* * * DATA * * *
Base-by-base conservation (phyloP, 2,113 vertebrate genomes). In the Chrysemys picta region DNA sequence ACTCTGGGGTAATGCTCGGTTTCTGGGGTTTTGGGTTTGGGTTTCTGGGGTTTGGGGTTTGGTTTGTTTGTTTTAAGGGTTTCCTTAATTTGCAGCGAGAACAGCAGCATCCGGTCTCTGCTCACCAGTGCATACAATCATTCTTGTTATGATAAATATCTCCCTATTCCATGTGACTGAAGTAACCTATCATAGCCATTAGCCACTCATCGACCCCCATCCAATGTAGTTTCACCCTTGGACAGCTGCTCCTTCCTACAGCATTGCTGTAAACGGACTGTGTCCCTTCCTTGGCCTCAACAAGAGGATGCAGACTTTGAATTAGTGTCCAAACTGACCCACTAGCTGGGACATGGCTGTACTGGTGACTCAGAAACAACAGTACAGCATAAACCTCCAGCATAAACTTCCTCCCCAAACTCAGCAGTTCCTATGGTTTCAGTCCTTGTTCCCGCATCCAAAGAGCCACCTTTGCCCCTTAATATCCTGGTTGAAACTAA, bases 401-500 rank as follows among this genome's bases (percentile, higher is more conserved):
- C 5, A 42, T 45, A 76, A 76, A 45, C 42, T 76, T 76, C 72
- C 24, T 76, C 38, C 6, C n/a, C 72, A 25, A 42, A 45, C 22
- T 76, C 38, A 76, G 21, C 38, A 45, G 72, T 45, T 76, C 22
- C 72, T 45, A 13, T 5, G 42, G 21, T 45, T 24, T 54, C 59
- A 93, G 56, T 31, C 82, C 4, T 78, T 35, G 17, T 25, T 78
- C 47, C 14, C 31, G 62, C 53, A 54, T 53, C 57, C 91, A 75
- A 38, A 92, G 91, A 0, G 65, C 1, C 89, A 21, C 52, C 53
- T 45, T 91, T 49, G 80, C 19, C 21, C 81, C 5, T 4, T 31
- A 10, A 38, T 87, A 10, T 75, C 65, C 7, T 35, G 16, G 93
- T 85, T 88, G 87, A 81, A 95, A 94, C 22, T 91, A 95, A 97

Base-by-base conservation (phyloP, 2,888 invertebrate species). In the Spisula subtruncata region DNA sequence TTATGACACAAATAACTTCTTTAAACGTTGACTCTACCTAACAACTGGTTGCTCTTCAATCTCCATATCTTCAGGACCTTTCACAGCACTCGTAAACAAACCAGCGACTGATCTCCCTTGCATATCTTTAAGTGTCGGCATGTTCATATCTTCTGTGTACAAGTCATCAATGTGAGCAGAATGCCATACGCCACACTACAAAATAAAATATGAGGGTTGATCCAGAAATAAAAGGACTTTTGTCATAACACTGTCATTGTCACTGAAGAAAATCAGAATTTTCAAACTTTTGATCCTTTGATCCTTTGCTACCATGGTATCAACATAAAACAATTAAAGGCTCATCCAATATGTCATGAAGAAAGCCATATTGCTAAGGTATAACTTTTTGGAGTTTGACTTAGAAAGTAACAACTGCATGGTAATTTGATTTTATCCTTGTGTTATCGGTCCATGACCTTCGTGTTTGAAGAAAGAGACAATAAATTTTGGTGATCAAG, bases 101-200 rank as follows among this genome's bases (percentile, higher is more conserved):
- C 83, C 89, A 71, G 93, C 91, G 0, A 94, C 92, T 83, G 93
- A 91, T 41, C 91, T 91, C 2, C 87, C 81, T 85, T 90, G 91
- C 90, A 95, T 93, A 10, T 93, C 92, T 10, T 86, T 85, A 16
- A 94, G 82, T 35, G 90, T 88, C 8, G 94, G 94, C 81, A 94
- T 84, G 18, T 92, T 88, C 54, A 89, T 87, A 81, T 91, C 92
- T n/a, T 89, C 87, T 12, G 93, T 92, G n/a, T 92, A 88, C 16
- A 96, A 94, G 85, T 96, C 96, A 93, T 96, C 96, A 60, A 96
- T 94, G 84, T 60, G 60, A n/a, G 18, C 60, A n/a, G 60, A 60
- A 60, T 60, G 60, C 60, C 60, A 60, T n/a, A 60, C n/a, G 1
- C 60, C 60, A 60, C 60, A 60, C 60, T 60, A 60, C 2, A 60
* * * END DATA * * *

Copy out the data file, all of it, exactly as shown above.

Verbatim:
Base-by-base conservation (phyloP, 2,113 vertebrate genomes). In the Chrysemys picta region DNA sequence ACTCTGGGGTAATGCTCGGTTTCTGGGGTTTTGGGTTTGGGTTTCTGGGGTTTGGGGTTTGGTTTGTTTGTTTTAAGGGTTTCCTTAATTTGCAGCGAGAACAGCAGCATCCGGTCTCTGCTCACCAGTGCATACAATCATTCTTGTTATGATAAATATCTCCCTATTCCATGTGACTGAAGTAACCTATCATAGCCATTAGCCACTCATCGACCCCCATCCAATGTAGTTTCACCCTTGGACAGCTGCTCCTTCCTACAGCATTGCTGTAAACGGACTGTGTCCCTTCCTTGGCCTCAACAAGAGGATGCAGACTTTGAATTAGTGTCCAAACTGACCCACTAGCTGGGACATGGCTGTACTGGTGACTCAGAAACAACAGTACAGCATAAACCTCCAGCATAAACTTCCTCCCCAAACTCAGCAGTTCCTATGGTTTCAGTCCTTGTTCCCGCATCCAAAGAGCCACCTTTGCCCCTTAATATCCTGGTTGAAACTAA, bases 401-500 rank as follows among this genome's bases (percentile, higher is more conserved):
- C 5, A 42, T 45, A 76, A 76, A 45, C 42, T 76, T 76, C 72
- C 24, T 76, C 38, C 6, C n/a, C 72, A 25, A 42, A 45, C 22
- T 76, C 38, A 76, G 21, C 38, A 45, G 72, T 45, T 76, C 22
- C 72, T 45, A 13, T 5, G 42, G 21, T 45, T 24, T 54, C 59
- A 93, G 56, T 31, C 82, C 4, T 78, T 35, G 17, T 25, T 78
- C 47, C 14, C 31, G 62, C 53, A 54, T 53, C 57, C 91, A 75
- A 38, A 92, G 91, A 0, G 65, C 1, C 89, A 21, C 52, C 53
- T 45, T 91, T 49, G 80, C 19, C 21, C 81, C 5, T 4, T 31
- A 10, A 38, T 87, A 10, T 75, C 65, C 7, T 35, G 16, G 93
- T 85, T 88, G 87, A 81, A 95, A 94, C 22, T 91, A 95, A 97

Base-by-base conservation (phyloP, 2,888 invertebrate species). In the Spisula subtruncata region DNA sequence TTATGACACAAATAACTTCTTTAAACGTTGACTCTACCTAACAACTGGTTGCTCTTCAATCTCCATATCTTCAGGACCTTTCACAGCACTCGTAAACAAACCAGCGACTGATCTCCCTTGCATATCTTTAAGTGTCGGCATGTTCATATCTTCTGTGTACAAGTCATCAATGTGAGCAGAATGCCATACGCCACACTACAAAATAAAATATGAGGGTTGATCCAGAAATAAAAGGACTTTTGTCATAACACTGTCATTGTCACTGAAGAAAATCAGAATTTTCAAACTTTTGATCCTTTGATCCTTTGCTACCATGGTATCAACATAAAACAATTAAAGGCTCATCCAATATGTCATGAAGAAAGCCATATTGCTAAGGTATAACTTTTTGGAGTTTGACTTAGAAAGTAACAACTGCATGGTAATTTGATTTTATCCTTGTGTTATCGGTCCATGACCTTCGTGTTTGAAGAAAGAGACAATAAATTTTGGTGATCAAG, bases 101-200 rank as follows among this genome's bases (percentile, higher is more conserved):
- C 83, C 89, A 71, G 93, C 91, G 0, A 94, C 92, T 83, G 93
- A 91, T 41, C 91, T 91, C 2, C 87, C 81, T 85, T 90, G 91
- C 90, A 95, T 93, A 10, T 93, C 92, T 10, T 86, T 85, A 16
- A 94, G 82, T 35, G 90, T 88, C 8, G 94, G 94, C 81, A 94
- T 84, G 18, T 92, T 88, C 54, A 89, T 87, A 81, T 91, C 92
- T n/a, T 89, C 87, T 12, G 93, T 92, G n/a, T 92, A 88, C 16
- A 96, A 94, G 85, T 96, C 96, A 93, T 96, C 96, A 60, A 96
- T 94, G 84, T 60, G 60, A n/a, G 18, C 60, A n/a, G 60, A 60
- A 60, T 60, G 60, C 60, C 60, A 60, T n/a, A 60, C n/a, G 1
- C 60, C 60, A 60, C 60, A 60, C 60, T 60, A 60, C 2, A 60